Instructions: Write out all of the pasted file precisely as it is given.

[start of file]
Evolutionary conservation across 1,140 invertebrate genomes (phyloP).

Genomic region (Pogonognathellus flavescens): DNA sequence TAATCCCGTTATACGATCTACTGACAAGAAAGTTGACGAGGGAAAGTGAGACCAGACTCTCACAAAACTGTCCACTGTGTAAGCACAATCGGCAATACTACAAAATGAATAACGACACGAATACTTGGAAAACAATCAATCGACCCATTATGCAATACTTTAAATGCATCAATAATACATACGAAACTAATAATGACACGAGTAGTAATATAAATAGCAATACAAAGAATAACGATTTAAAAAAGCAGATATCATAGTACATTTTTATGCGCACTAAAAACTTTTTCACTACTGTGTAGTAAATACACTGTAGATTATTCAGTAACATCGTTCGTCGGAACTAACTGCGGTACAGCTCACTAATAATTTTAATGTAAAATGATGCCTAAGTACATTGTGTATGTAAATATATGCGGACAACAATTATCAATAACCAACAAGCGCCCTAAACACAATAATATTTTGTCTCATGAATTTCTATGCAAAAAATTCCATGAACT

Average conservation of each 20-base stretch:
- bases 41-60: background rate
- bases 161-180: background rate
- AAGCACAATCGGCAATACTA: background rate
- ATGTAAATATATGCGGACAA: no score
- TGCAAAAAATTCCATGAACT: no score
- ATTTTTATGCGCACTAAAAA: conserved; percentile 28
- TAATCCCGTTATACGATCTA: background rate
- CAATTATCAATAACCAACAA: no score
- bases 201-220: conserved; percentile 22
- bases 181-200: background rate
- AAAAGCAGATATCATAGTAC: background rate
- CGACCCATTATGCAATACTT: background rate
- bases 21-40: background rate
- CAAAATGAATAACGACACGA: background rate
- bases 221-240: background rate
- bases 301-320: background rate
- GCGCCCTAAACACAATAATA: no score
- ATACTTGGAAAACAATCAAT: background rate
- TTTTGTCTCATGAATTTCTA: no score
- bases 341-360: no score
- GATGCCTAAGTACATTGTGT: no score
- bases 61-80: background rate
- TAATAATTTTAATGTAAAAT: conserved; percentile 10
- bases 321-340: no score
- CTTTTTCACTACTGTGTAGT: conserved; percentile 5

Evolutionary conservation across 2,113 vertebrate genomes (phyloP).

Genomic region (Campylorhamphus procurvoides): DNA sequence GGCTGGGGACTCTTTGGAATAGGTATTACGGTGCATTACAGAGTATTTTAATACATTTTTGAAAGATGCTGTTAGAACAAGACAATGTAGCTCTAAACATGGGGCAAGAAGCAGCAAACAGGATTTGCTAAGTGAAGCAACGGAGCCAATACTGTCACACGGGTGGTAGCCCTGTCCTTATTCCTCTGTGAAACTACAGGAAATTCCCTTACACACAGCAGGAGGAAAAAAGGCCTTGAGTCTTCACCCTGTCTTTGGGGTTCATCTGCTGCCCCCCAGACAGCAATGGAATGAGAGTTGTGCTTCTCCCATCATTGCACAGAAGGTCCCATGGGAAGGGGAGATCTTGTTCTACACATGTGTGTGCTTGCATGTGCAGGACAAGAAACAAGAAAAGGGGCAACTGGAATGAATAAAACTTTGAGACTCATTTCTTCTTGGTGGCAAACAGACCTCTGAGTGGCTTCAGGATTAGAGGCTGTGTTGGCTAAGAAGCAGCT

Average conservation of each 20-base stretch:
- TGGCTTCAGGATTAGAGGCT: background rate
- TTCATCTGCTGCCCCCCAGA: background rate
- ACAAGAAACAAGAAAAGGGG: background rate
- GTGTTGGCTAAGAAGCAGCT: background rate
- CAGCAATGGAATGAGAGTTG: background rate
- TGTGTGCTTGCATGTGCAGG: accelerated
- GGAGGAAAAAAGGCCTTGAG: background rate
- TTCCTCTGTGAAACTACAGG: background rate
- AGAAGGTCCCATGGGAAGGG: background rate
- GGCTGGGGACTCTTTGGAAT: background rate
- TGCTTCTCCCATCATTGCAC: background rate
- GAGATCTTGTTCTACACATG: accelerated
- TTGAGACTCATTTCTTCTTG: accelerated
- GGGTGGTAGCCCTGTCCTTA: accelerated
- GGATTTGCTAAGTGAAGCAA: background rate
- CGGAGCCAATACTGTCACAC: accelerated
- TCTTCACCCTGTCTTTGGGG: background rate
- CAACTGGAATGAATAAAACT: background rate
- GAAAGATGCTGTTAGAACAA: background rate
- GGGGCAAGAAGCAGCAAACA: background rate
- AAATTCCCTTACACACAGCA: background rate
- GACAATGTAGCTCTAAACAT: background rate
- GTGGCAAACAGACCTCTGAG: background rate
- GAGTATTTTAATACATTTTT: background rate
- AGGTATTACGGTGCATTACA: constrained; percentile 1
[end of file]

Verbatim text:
Evolutionary conservation across 1,140 invertebrate genomes (phyloP).

Genomic region (Pogonognathellus flavescens): DNA sequence TAATCCCGTTATACGATCTACTGACAAGAAAGTTGACGAGGGAAAGTGAGACCAGACTCTCACAAAACTGTCCACTGTGTAAGCACAATCGGCAATACTACAAAATGAATAACGACACGAATACTTGGAAAACAATCAATCGACCCATTATGCAATACTTTAAATGCATCAATAATACATACGAAACTAATAATGACACGAGTAGTAATATAAATAGCAATACAAAGAATAACGATTTAAAAAAGCAGATATCATAGTACATTTTTATGCGCACTAAAAACTTTTTCACTACTGTGTAGTAAATACACTGTAGATTATTCAGTAACATCGTTCGTCGGAACTAACTGCGGTACAGCTCACTAATAATTTTAATGTAAAATGATGCCTAAGTACATTGTGTATGTAAATATATGCGGACAACAATTATCAATAACCAACAAGCGCCCTAAACACAATAATATTTTGTCTCATGAATTTCTATGCAAAAAATTCCATGAACT

Average conservation of each 20-base stretch:
- bases 41-60: background rate
- bases 161-180: background rate
- AAGCACAATCGGCAATACTA: background rate
- ATGTAAATATATGCGGACAA: no score
- TGCAAAAAATTCCATGAACT: no score
- ATTTTTATGCGCACTAAAAA: conserved; percentile 28
- TAATCCCGTTATACGATCTA: background rate
- CAATTATCAATAACCAACAA: no score
- bases 201-220: conserved; percentile 22
- bases 181-200: background rate
- AAAAGCAGATATCATAGTAC: background rate
- CGACCCATTATGCAATACTT: background rate
- bases 21-40: background rate
- CAAAATGAATAACGACACGA: background rate
- bases 221-240: background rate
- bases 301-320: background rate
- GCGCCCTAAACACAATAATA: no score
- ATACTTGGAAAACAATCAAT: background rate
- TTTTGTCTCATGAATTTCTA: no score
- bases 341-360: no score
- GATGCCTAAGTACATTGTGT: no score
- bases 61-80: background rate
- TAATAATTTTAATGTAAAAT: conserved; percentile 10
- bases 321-340: no score
- CTTTTTCACTACTGTGTAGT: conserved; percentile 5

Evolutionary conservation across 2,113 vertebrate genomes (phyloP).

Genomic region (Campylorhamphus procurvoides): DNA sequence GGCTGGGGACTCTTTGGAATAGGTATTACGGTGCATTACAGAGTATTTTAATACATTTTTGAAAGATGCTGTTAGAACAAGACAATGTAGCTCTAAACATGGGGCAAGAAGCAGCAAACAGGATTTGCTAAGTGAAGCAACGGAGCCAATACTGTCACACGGGTGGTAGCCCTGTCCTTATTCCTCTGTGAAACTACAGGAAATTCCCTTACACACAGCAGGAGGAAAAAAGGCCTTGAGTCTTCACCCTGTCTTTGGGGTTCATCTGCTGCCCCCCAGACAGCAATGGAATGAGAGTTGTGCTTCTCCCATCATTGCACAGAAGGTCCCATGGGAAGGGGAGATCTTGTTCTACACATGTGTGTGCTTGCATGTGCAGGACAAGAAACAAGAAAAGGGGCAACTGGAATGAATAAAACTTTGAGACTCATTTCTTCTTGGTGGCAAACAGACCTCTGAGTGGCTTCAGGATTAGAGGCTGTGTTGGCTAAGAAGCAGCT

Average conservation of each 20-base stretch:
- TGGCTTCAGGATTAGAGGCT: background rate
- TTCATCTGCTGCCCCCCAGA: background rate
- ACAAGAAACAAGAAAAGGGG: background rate
- GTGTTGGCTAAGAAGCAGCT: background rate
- CAGCAATGGAATGAGAGTTG: background rate
- TGTGTGCTTGCATGTGCAGG: accelerated
- GGAGGAAAAAAGGCCTTGAG: background rate
- TTCCTCTGTGAAACTACAGG: background rate
- AGAAGGTCCCATGGGAAGGG: background rate
- GGCTGGGGACTCTTTGGAAT: background rate
- TGCTTCTCCCATCATTGCAC: background rate
- GAGATCTTGTTCTACACATG: accelerated
- TTGAGACTCATTTCTTCTTG: accelerated
- GGGTGGTAGCCCTGTCCTTA: accelerated
- GGATTTGCTAAGTGAAGCAA: background rate
- CGGAGCCAATACTGTCACAC: accelerated
- TCTTCACCCTGTCTTTGGGG: background rate
- CAACTGGAATGAATAAAACT: background rate
- GAAAGATGCTGTTAGAACAA: background rate
- GGGGCAAGAAGCAGCAAACA: background rate
- AAATTCCCTTACACACAGCA: background rate
- GACAATGTAGCTCTAAACAT: background rate
- GTGGCAAACAGACCTCTGAG: background rate
- GAGTATTTTAATACATTTTT: background rate
- AGGTATTACGGTGCATTACA: constrained; percentile 1